5. Assortment Planning
Assortment planning involves strategically planning inventory and managing catalogs based on changing demand patterns. Without data observability, retailers may struggle to respond to changing demand effectively, resulting in missed sales opportunities or excess inventory. By continuously monitoring and ensuring data quality, retailers can make informed decisions, align their inventory with market trends, and optimize assortment planning.
6. Recommendation Engines
Recommendation engines play a crucial role in delivering personalized and relevant product recommendations to customers. However, as new trends emerge, the accuracy of recommendation models can decline. Data observability enables retailers to detect new trends, retrain recommendation models with accurate data, and maintain the effectiveness of their recommendation engines.
7. Behavioral Analytics
Behavioral analytics help retailers gain insights into customer behavior and preferences, enabling targeted marketing and personalized experiences. Outdated models resulting from poor data quality can lead to inefficient targeting and suboptimal customer experiences that confuse buyers and present the retailer as out of touch. Data observability ensures that behavioral analytics models are aligned with the most accurate and up-to-date data, enhancing the effectiveness of targeted marketing efforts.
Common Data Challenges
In an effort to orchestrate and manage their data environments, data teams in retail organizations face several common challenges that data observability can fix. These include:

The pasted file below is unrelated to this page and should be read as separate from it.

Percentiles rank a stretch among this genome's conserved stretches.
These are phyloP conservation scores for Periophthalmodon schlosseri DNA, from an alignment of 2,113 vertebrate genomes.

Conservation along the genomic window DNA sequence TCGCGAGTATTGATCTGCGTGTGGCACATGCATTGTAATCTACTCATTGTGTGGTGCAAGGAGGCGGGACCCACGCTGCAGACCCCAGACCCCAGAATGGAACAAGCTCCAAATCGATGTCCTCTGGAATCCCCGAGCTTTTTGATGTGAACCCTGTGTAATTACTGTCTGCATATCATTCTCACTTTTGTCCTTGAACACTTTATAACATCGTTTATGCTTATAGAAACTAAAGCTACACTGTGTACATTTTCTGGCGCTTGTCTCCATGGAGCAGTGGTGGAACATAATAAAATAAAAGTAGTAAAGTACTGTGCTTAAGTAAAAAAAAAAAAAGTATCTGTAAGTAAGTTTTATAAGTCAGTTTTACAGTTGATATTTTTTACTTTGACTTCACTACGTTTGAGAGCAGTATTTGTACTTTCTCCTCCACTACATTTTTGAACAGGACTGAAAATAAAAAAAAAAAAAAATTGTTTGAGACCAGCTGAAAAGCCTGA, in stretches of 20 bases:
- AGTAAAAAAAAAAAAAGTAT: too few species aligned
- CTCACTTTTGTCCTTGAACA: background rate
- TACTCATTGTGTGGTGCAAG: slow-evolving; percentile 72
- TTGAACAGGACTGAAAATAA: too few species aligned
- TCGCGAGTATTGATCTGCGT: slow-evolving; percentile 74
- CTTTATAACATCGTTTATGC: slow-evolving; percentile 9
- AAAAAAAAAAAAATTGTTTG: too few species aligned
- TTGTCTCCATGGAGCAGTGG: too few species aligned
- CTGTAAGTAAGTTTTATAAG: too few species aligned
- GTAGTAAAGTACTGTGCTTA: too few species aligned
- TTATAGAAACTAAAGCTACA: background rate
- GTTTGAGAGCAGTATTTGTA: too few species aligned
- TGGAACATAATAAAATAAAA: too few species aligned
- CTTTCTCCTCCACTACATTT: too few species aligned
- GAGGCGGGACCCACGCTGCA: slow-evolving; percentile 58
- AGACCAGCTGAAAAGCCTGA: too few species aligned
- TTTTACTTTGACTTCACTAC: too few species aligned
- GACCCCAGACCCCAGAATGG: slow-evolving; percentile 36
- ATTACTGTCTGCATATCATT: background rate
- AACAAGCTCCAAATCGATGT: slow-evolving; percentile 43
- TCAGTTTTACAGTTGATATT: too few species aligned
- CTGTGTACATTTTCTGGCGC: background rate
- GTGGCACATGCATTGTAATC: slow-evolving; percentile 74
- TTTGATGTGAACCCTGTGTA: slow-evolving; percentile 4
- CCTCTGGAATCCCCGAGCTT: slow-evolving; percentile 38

1. Complex Data Pipelines
Retailers deal with complex data pipelines involving multiple systems, both within the organization and those from external sources. Reconciling data across these systems and identifying changes in data can be challenging for data engineering teams, leading to delays and potential data inconsistencies.
2. Timeliness Issues
Data in the retail industry is often extracted from various sources, and ensuring timely availability of this data is critical for retailers to act on it in a way that gives them economic advantages. Delays in data extraction can impact decision-making and lead to inefficiencies in operations.
3. Mismatches and Incorrect Data
Mismatches between master data (e.g., location, item, vendor) and transactional data (e.g., warehouse transfers, shipments, inventory) is common in large, complex data environments, resulting in inaccuracies and discrepancies. Incorrect status codes and duplicate records can further compound data quality issues which leads to inaccurate inventory status and the inability to predict critical logistical elements.
Typical Data Feeds in Retail
Retail organizations rely on various data feeds to support forecasting and replenishment processes. Some of the typical data feeds include:
- Location: Information about stores and warehouses, including addresses, geolocation, and attributes specific to each location.
- Vendor/Supplier: Details about vendors and suppliers, such as contact information, contracts, and performance metrics.
- Calendar: Retail-specific calendars defining important dates, holidays, and seasonal variations.
- Item/Product/Part: Comprehensive data about items, products, or parts, including attributes, classifications, and relationships.
- Forecasts: Initial and historical sales forecasts used for planning and decision-making.
- Store Orders: Orders placed by stores for replenishing stock.